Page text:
While the SEC and grand jury investigations of Digital World have continued, Trump and the company’s larger investors have grown increasingly nervous. The ex-president blasted the agency in a public statement last month with a typical, unfounded charge of “political bias.”

Some of Digital World’s initial investors have begun pulling out their funds, including Sabby Management, a secretive hedge fund known for buying stocks believed to be overvalued and selling them off as their value declines. The investment firm confirmed to Politico that it had withdrawn its $100 million stake in Digital World.

Sabby Management is one of several companies that were invited to a special round of investment in Digital World, which gave them significantly lower purchase prices at a time that the stock was trading at more than $90 per share.

Beyond the potentially fatal SEC investigation, Trump Media and Technology Group has had other setbacks, including allegations from its web hosting provider that the Truth Social network owed more than $1.6 million in unpaid service fees. The U.S. Patent and Trademark Office rejected Truth Social’s trademark application in August and the site has seen lower audience numbers since its initial launch in February.

As the difficulties continue to mount, Trump speculated that he might opt out of merging his little-used Twitter clone with Digital World.

“If they don’t come up with the financing, I'll have it private,” Trump told supporters at an Oct. 1 Michigan campaign rally.

Trump’s flailing user content site is one of several Twitter clones that have sprung up as far-right Republicans, including the ex-president, have complained that their efforts to promote disinformation and violent rhetoric have not been permitted by mainstream social media platforms such as TikTok, Facebook, and Twitter.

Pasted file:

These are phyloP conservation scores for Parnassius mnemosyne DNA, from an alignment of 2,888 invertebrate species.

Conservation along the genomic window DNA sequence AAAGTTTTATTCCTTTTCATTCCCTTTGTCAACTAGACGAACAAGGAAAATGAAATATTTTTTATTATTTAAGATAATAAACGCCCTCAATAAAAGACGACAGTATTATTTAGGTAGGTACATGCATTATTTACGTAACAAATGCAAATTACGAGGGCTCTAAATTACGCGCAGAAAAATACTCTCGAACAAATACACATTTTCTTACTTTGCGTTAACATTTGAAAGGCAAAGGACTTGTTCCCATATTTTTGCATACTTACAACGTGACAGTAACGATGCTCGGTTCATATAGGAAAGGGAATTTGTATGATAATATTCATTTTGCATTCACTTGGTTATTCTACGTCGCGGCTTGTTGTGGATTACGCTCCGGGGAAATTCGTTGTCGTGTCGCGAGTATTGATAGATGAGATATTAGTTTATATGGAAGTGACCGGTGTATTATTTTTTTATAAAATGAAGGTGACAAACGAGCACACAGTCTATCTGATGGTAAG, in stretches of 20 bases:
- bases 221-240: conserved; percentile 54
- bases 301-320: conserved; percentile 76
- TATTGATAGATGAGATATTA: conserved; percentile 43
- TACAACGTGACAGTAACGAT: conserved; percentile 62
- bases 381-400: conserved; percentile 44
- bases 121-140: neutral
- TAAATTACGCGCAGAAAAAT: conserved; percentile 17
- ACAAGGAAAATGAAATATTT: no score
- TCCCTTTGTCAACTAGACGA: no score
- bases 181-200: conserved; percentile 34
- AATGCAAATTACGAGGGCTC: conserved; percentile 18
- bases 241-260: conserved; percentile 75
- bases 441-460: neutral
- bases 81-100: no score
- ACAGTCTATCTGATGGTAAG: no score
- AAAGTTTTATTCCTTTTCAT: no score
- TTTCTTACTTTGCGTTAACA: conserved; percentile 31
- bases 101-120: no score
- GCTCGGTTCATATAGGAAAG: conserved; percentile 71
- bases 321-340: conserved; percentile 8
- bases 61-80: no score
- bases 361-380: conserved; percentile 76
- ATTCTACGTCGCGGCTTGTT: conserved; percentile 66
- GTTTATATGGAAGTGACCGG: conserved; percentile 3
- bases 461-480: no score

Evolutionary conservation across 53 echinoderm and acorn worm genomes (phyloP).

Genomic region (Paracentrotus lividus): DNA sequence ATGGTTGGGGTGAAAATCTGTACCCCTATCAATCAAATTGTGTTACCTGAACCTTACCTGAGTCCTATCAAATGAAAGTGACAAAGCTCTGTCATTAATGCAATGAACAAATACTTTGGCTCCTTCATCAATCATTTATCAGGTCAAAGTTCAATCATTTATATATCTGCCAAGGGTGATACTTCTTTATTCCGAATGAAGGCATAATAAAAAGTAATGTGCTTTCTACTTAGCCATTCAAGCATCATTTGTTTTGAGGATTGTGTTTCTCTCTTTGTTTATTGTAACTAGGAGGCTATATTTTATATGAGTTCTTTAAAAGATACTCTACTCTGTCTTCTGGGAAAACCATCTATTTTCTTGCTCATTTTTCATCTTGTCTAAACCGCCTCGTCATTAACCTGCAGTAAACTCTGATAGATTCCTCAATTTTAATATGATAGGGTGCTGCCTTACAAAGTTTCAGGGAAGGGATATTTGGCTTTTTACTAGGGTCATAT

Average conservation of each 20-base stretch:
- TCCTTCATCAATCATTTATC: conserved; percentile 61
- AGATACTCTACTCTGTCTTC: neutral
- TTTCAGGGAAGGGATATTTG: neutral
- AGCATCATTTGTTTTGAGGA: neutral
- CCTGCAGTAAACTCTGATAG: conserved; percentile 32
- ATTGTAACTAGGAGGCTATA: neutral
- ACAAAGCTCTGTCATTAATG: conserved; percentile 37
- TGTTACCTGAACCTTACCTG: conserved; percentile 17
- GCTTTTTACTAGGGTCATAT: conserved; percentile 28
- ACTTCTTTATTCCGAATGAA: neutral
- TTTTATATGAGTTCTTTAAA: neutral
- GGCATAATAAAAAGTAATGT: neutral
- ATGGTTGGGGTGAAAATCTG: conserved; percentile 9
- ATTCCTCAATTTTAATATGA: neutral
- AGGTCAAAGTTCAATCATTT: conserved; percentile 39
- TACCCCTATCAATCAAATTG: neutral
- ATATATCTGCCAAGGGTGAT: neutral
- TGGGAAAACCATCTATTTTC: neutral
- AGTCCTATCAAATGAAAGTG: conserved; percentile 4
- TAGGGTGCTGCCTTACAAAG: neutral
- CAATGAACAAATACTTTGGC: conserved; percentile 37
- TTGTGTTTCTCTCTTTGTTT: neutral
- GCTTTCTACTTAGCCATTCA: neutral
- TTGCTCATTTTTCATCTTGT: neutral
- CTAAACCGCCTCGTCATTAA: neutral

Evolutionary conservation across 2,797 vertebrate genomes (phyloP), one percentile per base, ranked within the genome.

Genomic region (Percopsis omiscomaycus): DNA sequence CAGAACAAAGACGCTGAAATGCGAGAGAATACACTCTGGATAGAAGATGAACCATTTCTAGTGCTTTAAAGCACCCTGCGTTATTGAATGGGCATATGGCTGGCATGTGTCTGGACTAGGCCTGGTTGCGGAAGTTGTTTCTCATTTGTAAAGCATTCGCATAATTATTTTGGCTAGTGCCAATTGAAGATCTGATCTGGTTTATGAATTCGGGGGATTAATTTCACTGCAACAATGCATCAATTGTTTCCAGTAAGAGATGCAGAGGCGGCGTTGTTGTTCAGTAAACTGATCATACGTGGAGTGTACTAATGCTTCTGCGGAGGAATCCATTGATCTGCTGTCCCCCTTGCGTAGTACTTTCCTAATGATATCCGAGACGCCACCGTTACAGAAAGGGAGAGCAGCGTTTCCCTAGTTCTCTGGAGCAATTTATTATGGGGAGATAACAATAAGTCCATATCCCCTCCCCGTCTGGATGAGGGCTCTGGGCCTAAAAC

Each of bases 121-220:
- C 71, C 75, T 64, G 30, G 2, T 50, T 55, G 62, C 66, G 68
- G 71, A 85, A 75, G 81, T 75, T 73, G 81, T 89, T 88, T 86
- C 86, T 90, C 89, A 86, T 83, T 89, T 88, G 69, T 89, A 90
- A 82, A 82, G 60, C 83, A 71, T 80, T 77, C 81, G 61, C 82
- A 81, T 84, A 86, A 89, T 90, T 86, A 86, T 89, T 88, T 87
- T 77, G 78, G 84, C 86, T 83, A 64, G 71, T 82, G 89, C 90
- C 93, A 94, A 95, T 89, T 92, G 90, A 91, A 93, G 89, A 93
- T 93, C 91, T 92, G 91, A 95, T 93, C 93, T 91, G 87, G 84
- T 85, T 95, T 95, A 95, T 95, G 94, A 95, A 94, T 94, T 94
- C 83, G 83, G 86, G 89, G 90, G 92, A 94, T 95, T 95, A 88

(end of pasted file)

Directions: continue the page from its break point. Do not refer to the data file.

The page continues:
Musk’s announcement that he will move ahead with acquiring Twitter has created uncertainty for its MAGA imitators since the Tesla CEO has said repeatedly that he favors much more permissive content moderation and likely would reverse Twitter’s lifetime ban of Trump, which it instituted after he incited a violent mob of his supporters to attack the U.S. Congress.

Likely aware that a troll-friendly Twitter would mean fewer visitors to Truth Social, the ex-president said in April that he would not return to Twitter, even if his account were reinstated.

Trump attacked Musk in a July campaign rally in Alaska, calling Musk a “bullshit artist” who had agreed to a “rotten contract” to purchase Twitter. Musk retaliated by saying he believed Trump should retire from public life and was too old to be president.

In an interview with the Financial Times published Friday, Musk called Truth Social a “right-wing echo chamber” that “might as well be called Trumpet.” Trump has yet to remark upon Musk’s renewed interest in purchasing Twitter.

Trump has been unresponsive to Orlando’s repeated efforts on Truth Social to get the former president to encourage his followers who own Digital World stock to vote to extend the company’s life. Ahead of the Monday meeting, Orlando has even resorted to appearing on a QAnon show to reach his shareholders.

Shares for Digital World were selling for $17.06 in after-hours trading on Friday, down from the $22.13 they sold for on Sept. 7, and far-removed from their year-to-date high of $97.54.

TYT National Correspondent Matthew Sheffield reports about politics, media, and technology. Follow him on Twitter: @mattsheffield.